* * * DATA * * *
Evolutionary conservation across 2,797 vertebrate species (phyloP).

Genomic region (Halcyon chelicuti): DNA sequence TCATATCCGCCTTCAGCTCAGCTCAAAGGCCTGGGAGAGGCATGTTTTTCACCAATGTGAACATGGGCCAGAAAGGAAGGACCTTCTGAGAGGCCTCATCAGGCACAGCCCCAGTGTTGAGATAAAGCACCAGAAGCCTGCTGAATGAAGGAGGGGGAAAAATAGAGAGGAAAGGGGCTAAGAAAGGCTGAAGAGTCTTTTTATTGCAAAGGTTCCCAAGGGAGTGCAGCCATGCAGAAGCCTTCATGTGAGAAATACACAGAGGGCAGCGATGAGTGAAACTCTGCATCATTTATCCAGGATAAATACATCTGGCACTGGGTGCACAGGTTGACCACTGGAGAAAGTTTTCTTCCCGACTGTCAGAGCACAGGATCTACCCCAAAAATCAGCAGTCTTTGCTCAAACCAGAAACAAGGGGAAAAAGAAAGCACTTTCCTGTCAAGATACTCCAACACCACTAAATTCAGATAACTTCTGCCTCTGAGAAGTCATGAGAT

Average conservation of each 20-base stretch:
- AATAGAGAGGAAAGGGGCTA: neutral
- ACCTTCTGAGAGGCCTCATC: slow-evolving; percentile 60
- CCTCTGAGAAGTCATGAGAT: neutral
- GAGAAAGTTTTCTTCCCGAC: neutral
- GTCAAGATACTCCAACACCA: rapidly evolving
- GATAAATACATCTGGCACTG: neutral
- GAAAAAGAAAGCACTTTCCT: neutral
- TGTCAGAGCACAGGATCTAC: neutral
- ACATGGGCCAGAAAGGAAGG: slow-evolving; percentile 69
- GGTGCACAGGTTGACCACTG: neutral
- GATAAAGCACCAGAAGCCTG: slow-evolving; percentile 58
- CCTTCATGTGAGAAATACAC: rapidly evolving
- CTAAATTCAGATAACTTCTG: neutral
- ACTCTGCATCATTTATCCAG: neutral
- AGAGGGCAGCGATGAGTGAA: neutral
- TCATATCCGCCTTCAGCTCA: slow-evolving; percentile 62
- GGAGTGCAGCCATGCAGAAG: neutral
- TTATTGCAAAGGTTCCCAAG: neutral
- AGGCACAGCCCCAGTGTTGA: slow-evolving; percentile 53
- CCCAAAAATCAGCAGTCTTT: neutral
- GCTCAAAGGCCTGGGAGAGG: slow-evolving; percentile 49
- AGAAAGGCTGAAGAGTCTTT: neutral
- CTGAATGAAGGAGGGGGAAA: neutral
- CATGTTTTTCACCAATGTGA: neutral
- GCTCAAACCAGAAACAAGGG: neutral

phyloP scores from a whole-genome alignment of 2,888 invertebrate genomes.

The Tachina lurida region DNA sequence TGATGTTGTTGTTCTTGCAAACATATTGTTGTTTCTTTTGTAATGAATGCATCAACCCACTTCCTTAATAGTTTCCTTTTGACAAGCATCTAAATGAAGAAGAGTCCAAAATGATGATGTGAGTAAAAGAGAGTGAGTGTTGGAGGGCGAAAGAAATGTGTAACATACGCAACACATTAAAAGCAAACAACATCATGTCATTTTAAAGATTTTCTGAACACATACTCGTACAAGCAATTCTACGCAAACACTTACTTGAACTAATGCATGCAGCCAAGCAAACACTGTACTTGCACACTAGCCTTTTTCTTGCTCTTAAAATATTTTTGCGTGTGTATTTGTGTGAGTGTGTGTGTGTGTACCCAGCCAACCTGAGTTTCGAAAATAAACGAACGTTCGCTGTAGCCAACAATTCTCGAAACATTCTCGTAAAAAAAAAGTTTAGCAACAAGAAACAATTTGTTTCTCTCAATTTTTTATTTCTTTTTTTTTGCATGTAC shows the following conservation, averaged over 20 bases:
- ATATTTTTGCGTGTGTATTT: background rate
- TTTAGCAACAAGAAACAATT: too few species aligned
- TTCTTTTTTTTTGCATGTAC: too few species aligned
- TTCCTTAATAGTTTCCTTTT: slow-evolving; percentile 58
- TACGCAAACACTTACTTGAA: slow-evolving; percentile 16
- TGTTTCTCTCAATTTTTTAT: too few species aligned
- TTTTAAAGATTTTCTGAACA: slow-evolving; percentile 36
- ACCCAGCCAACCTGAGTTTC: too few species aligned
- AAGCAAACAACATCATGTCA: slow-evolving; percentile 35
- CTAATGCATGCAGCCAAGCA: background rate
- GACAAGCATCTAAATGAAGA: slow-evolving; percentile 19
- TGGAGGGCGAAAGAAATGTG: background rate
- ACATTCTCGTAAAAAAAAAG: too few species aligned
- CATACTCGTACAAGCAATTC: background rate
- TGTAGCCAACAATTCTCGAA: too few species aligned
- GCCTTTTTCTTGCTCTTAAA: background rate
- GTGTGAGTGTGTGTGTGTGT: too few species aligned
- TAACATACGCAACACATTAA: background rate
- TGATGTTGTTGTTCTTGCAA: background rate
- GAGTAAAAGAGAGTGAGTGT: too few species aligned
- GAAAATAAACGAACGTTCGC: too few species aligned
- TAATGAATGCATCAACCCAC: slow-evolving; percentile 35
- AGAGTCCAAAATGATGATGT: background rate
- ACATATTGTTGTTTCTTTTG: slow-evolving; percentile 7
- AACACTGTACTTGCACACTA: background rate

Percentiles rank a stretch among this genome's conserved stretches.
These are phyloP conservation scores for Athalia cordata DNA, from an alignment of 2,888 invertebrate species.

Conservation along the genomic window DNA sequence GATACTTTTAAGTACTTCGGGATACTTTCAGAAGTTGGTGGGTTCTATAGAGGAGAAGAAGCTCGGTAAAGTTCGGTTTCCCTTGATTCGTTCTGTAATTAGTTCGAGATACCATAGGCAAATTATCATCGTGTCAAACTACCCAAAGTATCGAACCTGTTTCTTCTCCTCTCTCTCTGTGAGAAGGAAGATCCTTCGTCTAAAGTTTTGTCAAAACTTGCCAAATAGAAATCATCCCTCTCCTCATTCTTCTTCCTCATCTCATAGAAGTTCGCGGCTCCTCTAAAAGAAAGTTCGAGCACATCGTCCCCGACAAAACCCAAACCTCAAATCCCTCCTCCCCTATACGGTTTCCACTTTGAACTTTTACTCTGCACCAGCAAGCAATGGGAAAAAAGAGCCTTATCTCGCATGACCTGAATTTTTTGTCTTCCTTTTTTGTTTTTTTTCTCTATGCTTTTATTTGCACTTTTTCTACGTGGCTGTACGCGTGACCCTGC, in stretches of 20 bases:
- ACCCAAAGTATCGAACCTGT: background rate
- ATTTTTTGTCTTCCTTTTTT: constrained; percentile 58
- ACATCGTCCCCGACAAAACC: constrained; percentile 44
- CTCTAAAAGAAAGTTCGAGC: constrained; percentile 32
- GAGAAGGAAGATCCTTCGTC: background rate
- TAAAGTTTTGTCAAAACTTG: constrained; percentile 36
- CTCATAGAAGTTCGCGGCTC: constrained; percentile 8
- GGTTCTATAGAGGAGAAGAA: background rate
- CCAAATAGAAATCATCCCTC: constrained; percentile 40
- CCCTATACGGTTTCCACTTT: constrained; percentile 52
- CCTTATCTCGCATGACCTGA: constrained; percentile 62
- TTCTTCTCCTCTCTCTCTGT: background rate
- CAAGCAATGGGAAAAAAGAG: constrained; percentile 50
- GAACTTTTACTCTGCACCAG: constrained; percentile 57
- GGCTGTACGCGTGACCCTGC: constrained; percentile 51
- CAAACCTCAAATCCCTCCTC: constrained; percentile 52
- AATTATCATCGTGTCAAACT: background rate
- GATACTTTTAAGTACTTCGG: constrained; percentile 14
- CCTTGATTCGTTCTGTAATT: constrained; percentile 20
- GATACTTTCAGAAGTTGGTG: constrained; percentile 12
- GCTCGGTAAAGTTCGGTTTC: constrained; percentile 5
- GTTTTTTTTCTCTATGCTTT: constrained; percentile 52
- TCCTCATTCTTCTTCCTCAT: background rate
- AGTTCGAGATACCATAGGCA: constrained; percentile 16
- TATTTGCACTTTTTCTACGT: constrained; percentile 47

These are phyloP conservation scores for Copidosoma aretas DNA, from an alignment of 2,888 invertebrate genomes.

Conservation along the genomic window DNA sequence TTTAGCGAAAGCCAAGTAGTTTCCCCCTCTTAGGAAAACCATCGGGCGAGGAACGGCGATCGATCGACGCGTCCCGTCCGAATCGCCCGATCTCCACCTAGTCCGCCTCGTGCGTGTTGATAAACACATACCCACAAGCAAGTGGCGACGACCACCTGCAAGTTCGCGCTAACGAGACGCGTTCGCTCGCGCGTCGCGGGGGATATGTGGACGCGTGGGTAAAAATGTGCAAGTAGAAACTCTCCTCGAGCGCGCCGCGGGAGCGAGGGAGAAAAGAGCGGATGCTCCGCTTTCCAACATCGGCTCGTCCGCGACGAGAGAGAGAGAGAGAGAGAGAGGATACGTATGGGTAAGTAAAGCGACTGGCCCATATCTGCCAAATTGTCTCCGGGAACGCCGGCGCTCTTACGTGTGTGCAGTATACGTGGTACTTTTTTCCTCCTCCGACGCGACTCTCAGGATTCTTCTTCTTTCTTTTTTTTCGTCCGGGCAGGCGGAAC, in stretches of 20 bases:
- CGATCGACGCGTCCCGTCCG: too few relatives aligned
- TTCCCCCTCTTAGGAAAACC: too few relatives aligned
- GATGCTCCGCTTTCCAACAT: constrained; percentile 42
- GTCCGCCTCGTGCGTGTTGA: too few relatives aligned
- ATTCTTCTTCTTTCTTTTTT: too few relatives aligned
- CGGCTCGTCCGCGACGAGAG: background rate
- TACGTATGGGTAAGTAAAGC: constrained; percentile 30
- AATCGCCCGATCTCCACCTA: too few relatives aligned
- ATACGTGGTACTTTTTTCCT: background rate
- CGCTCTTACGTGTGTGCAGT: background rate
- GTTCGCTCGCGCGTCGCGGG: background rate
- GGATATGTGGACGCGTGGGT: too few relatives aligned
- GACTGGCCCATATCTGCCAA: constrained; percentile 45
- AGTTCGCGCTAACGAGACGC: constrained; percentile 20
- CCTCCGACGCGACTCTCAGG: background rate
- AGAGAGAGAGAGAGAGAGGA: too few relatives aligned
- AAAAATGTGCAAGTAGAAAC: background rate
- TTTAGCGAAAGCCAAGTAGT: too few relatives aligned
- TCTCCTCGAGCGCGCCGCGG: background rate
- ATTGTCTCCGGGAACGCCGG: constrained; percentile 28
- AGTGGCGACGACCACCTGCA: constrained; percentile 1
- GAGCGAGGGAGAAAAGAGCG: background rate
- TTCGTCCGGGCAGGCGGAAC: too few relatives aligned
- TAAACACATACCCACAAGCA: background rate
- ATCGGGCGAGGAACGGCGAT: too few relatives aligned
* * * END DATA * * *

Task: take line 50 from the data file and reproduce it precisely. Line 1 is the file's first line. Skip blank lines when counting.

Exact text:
- GAGTAAAAGAGAGTGAGTGT: too few species aligned